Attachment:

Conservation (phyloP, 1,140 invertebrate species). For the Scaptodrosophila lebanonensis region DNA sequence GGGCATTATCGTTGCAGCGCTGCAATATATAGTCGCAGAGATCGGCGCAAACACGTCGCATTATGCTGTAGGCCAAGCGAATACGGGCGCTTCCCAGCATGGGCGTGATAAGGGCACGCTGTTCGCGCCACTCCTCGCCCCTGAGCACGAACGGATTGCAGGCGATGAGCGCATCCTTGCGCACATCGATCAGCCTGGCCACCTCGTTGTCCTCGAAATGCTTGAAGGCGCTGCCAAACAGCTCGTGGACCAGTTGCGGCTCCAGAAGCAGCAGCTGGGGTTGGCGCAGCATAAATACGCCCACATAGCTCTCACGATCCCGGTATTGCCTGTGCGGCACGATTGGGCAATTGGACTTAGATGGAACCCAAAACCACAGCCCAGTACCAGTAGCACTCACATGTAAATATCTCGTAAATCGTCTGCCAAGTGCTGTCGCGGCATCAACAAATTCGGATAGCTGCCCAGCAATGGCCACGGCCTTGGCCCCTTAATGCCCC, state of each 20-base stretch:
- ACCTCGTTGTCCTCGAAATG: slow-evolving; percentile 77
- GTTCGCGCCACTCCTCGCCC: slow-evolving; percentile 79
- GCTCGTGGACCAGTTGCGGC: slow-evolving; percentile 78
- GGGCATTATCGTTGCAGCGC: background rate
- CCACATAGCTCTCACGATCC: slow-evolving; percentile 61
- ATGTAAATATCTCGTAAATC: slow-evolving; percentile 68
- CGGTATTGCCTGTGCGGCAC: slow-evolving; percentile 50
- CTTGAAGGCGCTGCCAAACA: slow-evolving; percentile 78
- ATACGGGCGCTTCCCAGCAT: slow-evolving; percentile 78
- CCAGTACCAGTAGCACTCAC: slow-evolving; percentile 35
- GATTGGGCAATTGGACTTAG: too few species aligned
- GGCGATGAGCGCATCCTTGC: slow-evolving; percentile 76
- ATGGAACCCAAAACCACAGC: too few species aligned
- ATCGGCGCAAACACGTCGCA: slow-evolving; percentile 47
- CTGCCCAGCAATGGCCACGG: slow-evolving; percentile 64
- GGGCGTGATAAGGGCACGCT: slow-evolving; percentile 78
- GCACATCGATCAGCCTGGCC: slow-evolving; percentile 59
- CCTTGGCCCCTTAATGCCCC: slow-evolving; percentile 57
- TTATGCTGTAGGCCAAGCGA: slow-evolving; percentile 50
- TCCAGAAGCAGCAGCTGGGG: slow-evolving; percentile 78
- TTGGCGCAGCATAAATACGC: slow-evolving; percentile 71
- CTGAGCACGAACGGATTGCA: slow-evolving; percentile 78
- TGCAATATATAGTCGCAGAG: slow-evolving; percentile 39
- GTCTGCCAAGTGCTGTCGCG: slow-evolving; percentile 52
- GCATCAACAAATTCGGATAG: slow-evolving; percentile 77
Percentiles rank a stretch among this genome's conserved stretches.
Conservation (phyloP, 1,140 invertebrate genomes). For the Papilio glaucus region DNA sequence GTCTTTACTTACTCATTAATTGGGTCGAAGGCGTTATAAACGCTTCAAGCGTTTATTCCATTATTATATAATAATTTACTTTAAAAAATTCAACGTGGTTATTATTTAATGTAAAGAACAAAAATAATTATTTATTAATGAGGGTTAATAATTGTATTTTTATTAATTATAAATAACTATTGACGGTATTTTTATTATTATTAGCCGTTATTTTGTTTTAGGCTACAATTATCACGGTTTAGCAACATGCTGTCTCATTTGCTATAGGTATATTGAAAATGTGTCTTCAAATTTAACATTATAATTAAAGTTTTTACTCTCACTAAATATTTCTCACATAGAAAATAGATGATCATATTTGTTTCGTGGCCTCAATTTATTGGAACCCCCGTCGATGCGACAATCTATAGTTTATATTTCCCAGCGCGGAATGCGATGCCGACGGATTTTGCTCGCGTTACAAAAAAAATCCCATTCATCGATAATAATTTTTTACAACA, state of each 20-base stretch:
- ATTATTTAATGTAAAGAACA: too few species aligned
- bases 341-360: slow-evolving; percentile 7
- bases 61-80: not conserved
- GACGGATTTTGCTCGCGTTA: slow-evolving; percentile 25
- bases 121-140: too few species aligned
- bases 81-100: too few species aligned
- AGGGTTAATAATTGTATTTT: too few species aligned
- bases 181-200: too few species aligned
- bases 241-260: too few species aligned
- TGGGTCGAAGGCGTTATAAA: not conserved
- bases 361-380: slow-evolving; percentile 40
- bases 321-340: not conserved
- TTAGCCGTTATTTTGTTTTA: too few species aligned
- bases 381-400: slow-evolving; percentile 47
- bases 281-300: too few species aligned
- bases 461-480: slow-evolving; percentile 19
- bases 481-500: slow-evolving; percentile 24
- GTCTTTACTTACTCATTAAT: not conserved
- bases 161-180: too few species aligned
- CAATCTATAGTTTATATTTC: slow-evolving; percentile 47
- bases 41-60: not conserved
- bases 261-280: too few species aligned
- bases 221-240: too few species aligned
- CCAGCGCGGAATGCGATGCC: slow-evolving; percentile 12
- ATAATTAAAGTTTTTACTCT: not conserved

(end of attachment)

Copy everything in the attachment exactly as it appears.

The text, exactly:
Conservation (phyloP, 1,140 invertebrate species). For the Scaptodrosophila lebanonensis region DNA sequence GGGCATTATCGTTGCAGCGCTGCAATATATAGTCGCAGAGATCGGCGCAAACACGTCGCATTATGCTGTAGGCCAAGCGAATACGGGCGCTTCCCAGCATGGGCGTGATAAGGGCACGCTGTTCGCGCCACTCCTCGCCCCTGAGCACGAACGGATTGCAGGCGATGAGCGCATCCTTGCGCACATCGATCAGCCTGGCCACCTCGTTGTCCTCGAAATGCTTGAAGGCGCTGCCAAACAGCTCGTGGACCAGTTGCGGCTCCAGAAGCAGCAGCTGGGGTTGGCGCAGCATAAATACGCCCACATAGCTCTCACGATCCCGGTATTGCCTGTGCGGCACGATTGGGCAATTGGACTTAGATGGAACCCAAAACCACAGCCCAGTACCAGTAGCACTCACATGTAAATATCTCGTAAATCGTCTGCCAAGTGCTGTCGCGGCATCAACAAATTCGGATAGCTGCCCAGCAATGGCCACGGCCTTGGCCCCTTAATGCCCC, state of each 20-base stretch:
- ACCTCGTTGTCCTCGAAATG: slow-evolving; percentile 77
- GTTCGCGCCACTCCTCGCCC: slow-evolving; percentile 79
- GCTCGTGGACCAGTTGCGGC: slow-evolving; percentile 78
- GGGCATTATCGTTGCAGCGC: background rate
- CCACATAGCTCTCACGATCC: slow-evolving; percentile 61
- ATGTAAATATCTCGTAAATC: slow-evolving; percentile 68
- CGGTATTGCCTGTGCGGCAC: slow-evolving; percentile 50
- CTTGAAGGCGCTGCCAAACA: slow-evolving; percentile 78
- ATACGGGCGCTTCCCAGCAT: slow-evolving; percentile 78
- CCAGTACCAGTAGCACTCAC: slow-evolving; percentile 35
- GATTGGGCAATTGGACTTAG: too few species aligned
- GGCGATGAGCGCATCCTTGC: slow-evolving; percentile 76
- ATGGAACCCAAAACCACAGC: too few species aligned
- ATCGGCGCAAACACGTCGCA: slow-evolving; percentile 47
- CTGCCCAGCAATGGCCACGG: slow-evolving; percentile 64
- GGGCGTGATAAGGGCACGCT: slow-evolving; percentile 78
- GCACATCGATCAGCCTGGCC: slow-evolving; percentile 59
- CCTTGGCCCCTTAATGCCCC: slow-evolving; percentile 57
- TTATGCTGTAGGCCAAGCGA: slow-evolving; percentile 50
- TCCAGAAGCAGCAGCTGGGG: slow-evolving; percentile 78
- TTGGCGCAGCATAAATACGC: slow-evolving; percentile 71
- CTGAGCACGAACGGATTGCA: slow-evolving; percentile 78
- TGCAATATATAGTCGCAGAG: slow-evolving; percentile 39
- GTCTGCCAAGTGCTGTCGCG: slow-evolving; percentile 52
- GCATCAACAAATTCGGATAG: slow-evolving; percentile 77
Percentiles rank a stretch among this genome's conserved stretches.
Conservation (phyloP, 1,140 invertebrate genomes). For the Papilio glaucus region DNA sequence GTCTTTACTTACTCATTAATTGGGTCGAAGGCGTTATAAACGCTTCAAGCGTTTATTCCATTATTATATAATAATTTACTTTAAAAAATTCAACGTGGTTATTATTTAATGTAAAGAACAAAAATAATTATTTATTAATGAGGGTTAATAATTGTATTTTTATTAATTATAAATAACTATTGACGGTATTTTTATTATTATTAGCCGTTATTTTGTTTTAGGCTACAATTATCACGGTTTAGCAACATGCTGTCTCATTTGCTATAGGTATATTGAAAATGTGTCTTCAAATTTAACATTATAATTAAAGTTTTTACTCTCACTAAATATTTCTCACATAGAAAATAGATGATCATATTTGTTTCGTGGCCTCAATTTATTGGAACCCCCGTCGATGCGACAATCTATAGTTTATATTTCCCAGCGCGGAATGCGATGCCGACGGATTTTGCTCGCGTTACAAAAAAAATCCCATTCATCGATAATAATTTTTTACAACA, state of each 20-base stretch:
- ATTATTTAATGTAAAGAACA: too few species aligned
- bases 341-360: slow-evolving; percentile 7
- bases 61-80: not conserved
- GACGGATTTTGCTCGCGTTA: slow-evolving; percentile 25
- bases 121-140: too few species aligned
- bases 81-100: too few species aligned
- AGGGTTAATAATTGTATTTT: too few species aligned
- bases 181-200: too few species aligned
- bases 241-260: too few species aligned
- TGGGTCGAAGGCGTTATAAA: not conserved
- bases 361-380: slow-evolving; percentile 40
- bases 321-340: not conserved
- TTAGCCGTTATTTTGTTTTA: too few species aligned
- bases 381-400: slow-evolving; percentile 47
- bases 281-300: too few species aligned
- bases 461-480: slow-evolving; percentile 19
- bases 481-500: slow-evolving; percentile 24
- GTCTTTACTTACTCATTAAT: not conserved
- bases 161-180: too few species aligned
- CAATCTATAGTTTATATTTC: slow-evolving; percentile 47
- bases 41-60: not conserved
- bases 261-280: too few species aligned
- bases 221-240: too few species aligned
- CCAGCGCGGAATGCGATGCC: slow-evolving; percentile 12
- ATAATTAAAGTTTTTACTCT: not conserved